Seen from the side, the chak ras appear like funnels, with the tip of t hese spi nni ng con es of energy
at the post eri or spine and the broader ci rcular base of the cone t oward the an t eri or body. An ci en t
texts pi ct u red the chak ras as m an y-pet aled lotus blossoms, with t hei r st em t oward the spine and
the blossom pet als t oward the front of the body. T he chak ras were n ot li m i t ed to t hese cone-li ke
confi gurat i ons, but were actually broad fields of spi rali ng en ergy t hat could ext en d well beyond the
physical body.
Each of the seven pri m ary chak ras is locat ed next to the an at om i cal posi t i on of an en docri n e gland,
and the force field of each chak ra produ ces funct i onal chan ges t hat are si m i lar to the effects of the
horm on e released by t hat en docri n e gland. T he first chak ra is foun d in the scrot al regi on of the
male geni t al organ , the testis, whereas the secon d chak ra occurs in t he pelvic regi on of the female
geni t al organ , the ovary. T est ost eron e produ ces a feeling of physical power, aggressive rage, and
sexual exci t em ent . T he est rogen released by the ovary i n duces fem i n i n e sexual recept i veness while
the horm on e progest eron e facilit at es m at ern al bondi ng. T he t hi rd chak ra lies in the region of the
abdom i n al adren al gland. T he adren al in and cort isol released by the adren als mobi li z es the en ergy
to deal with stress and st rai n. T he pri m ary en docri n e glan d foun d n ear the heart chak ra is the
thymus glan d at the cen t er of the chest and is part of t he i m m u n e system. T he fifth chak ra is
locat ed at the base of the t hroat , n ear the t hyroi d and parat hyroi d glands. T hyroxi n released by the
thyroid gland en han ces gen eral m et aboli sm when elevat ed, but a sen se of fat i gue and let hargy
when di m i ni shed. T he sixth and sevent h chak ras t hat are cen t ered in t he head are foun d in the
locat i on of the pi n eal glan d and the pi t u i t ary gland. T he pi n eal releases the horm on e m elat on i n
t hat regulat es sleep- wak e pat t ern s, whereas the pi t u i t ary releases specific horm on es t hat con t rol
ot her en docri n e glands.
T he first chak ra is said to t ak e the base physical en ergy from the eart h and t ran sm u t e its raw
subst ance to a m ore refi n ed essence for the body to assi mi lat e. T he hi gher chak ras t ran sf orm the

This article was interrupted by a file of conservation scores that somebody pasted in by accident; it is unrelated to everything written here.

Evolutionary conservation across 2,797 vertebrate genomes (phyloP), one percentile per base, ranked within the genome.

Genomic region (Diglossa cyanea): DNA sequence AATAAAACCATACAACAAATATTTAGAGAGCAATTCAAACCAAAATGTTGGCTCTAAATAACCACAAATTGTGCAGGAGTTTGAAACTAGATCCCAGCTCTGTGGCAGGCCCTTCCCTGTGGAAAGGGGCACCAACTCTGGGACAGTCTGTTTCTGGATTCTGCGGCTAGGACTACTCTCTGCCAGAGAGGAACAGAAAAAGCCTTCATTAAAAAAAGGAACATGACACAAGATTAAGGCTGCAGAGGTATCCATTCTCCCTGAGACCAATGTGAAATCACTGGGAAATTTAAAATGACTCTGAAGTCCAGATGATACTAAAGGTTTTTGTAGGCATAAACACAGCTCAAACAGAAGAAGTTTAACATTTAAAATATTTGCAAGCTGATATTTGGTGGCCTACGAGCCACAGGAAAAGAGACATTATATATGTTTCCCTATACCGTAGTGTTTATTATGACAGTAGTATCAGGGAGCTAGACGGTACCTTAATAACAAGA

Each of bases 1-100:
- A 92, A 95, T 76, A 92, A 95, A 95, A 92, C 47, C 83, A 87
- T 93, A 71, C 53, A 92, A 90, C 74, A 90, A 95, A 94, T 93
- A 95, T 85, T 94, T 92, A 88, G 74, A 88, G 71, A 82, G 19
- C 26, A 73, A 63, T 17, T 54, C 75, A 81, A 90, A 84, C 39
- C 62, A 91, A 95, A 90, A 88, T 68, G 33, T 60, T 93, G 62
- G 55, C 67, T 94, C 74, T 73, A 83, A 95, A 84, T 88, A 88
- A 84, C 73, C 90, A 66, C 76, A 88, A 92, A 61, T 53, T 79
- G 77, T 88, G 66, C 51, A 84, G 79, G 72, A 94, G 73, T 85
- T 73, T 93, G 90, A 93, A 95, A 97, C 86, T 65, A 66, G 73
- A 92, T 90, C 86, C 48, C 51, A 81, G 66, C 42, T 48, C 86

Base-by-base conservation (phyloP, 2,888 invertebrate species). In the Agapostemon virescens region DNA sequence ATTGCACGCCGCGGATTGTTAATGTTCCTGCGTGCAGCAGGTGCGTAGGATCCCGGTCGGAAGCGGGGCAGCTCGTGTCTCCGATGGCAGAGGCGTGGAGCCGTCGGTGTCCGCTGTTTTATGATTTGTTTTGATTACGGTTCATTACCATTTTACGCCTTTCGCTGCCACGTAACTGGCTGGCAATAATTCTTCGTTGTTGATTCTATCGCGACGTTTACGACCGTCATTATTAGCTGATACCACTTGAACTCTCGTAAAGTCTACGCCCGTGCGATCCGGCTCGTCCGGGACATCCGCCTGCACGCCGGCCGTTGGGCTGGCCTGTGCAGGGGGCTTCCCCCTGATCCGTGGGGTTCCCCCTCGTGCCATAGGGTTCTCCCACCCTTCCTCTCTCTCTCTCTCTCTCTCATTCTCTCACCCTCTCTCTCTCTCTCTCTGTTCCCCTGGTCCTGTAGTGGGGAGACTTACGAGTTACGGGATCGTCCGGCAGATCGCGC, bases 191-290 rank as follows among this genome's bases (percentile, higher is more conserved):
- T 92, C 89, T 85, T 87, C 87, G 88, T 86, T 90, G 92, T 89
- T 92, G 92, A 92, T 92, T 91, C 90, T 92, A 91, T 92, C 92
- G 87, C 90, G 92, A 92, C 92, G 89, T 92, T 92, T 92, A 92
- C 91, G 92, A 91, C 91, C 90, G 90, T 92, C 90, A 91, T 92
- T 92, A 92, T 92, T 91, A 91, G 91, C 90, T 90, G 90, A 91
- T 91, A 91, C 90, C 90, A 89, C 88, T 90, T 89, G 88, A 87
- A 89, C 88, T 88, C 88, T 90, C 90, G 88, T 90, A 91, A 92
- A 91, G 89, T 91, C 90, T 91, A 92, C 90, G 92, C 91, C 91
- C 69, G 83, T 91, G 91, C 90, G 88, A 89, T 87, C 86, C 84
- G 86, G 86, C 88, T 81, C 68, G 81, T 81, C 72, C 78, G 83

energy of the lower chak ras into even finer forms, si m i lar to the Chi n ese descri pt i on s of di st i llat i on
by the t hree bu rn ers of San Jiao. T he first and secon d chak ras are very si mi lar to the urogeni t al
funct i ons of the lower jiao, the t hi rd chak ra to the digest ive funct i ons of the m i ddle jiao, and the
fourt h and fifth chak ras to the ci rculat ory aspect s of the u pper jiao. W hen represen t i n g the front of
T heoretical perspectives 47
the chak ras as lotus blossoms, the lower chak ras are shown with j u st a few pet als an d hi gher
chak ras are depi ct ed with progressively m ore pet als. Specifically, the flowers for t he first chak ra
have four pet als, the secon d chak ra has six pet als, the t hi rd chak ra has ten pet als, the f ou rt h chak ra
has 12 pet als, the fifth chak ra has 16 pet als, the sixth chak ra has 96 pet als, and the seven t h chak ra
has 960 pet als. T he sixth chak ra is of t en pi ct u red as two large pet als over the f orehead regi on,
looki ng alm ost like the left and the ri ght cerebral hem i spheres, while the sevent h crown chak ra is
ref erred to as the t hou san d pet aled lotus. T hese m an y- pet aled lotus flowers m et aphori cally
suggest t hat the spi nni ng wheels of the chak ras rot at e f ast er as on e ascends the spi ne.
Chakra colors: In met aphysi cal texts by Beasley (1978) and by Bru yere (1989), the chak ras are
represen t ed by the colors of the rainbow. Red is associ at ed with the first chak ra, from which the
pri m ordi al energy of the k undali ni begins its ascent up the spine. Ju st as red is the lowest frequency
in the visible spect rum , the kundali ni chak ra has the lowest vi brat i on rat e. Progressively hi gher
frequen ci es of color t hat are due to di fferen t wavelengt hs of light rays t hat are associ at ed with
progressively hi gher chak ras spi nni ng at progressively hi gher frequ en ci es of revolut i on. T he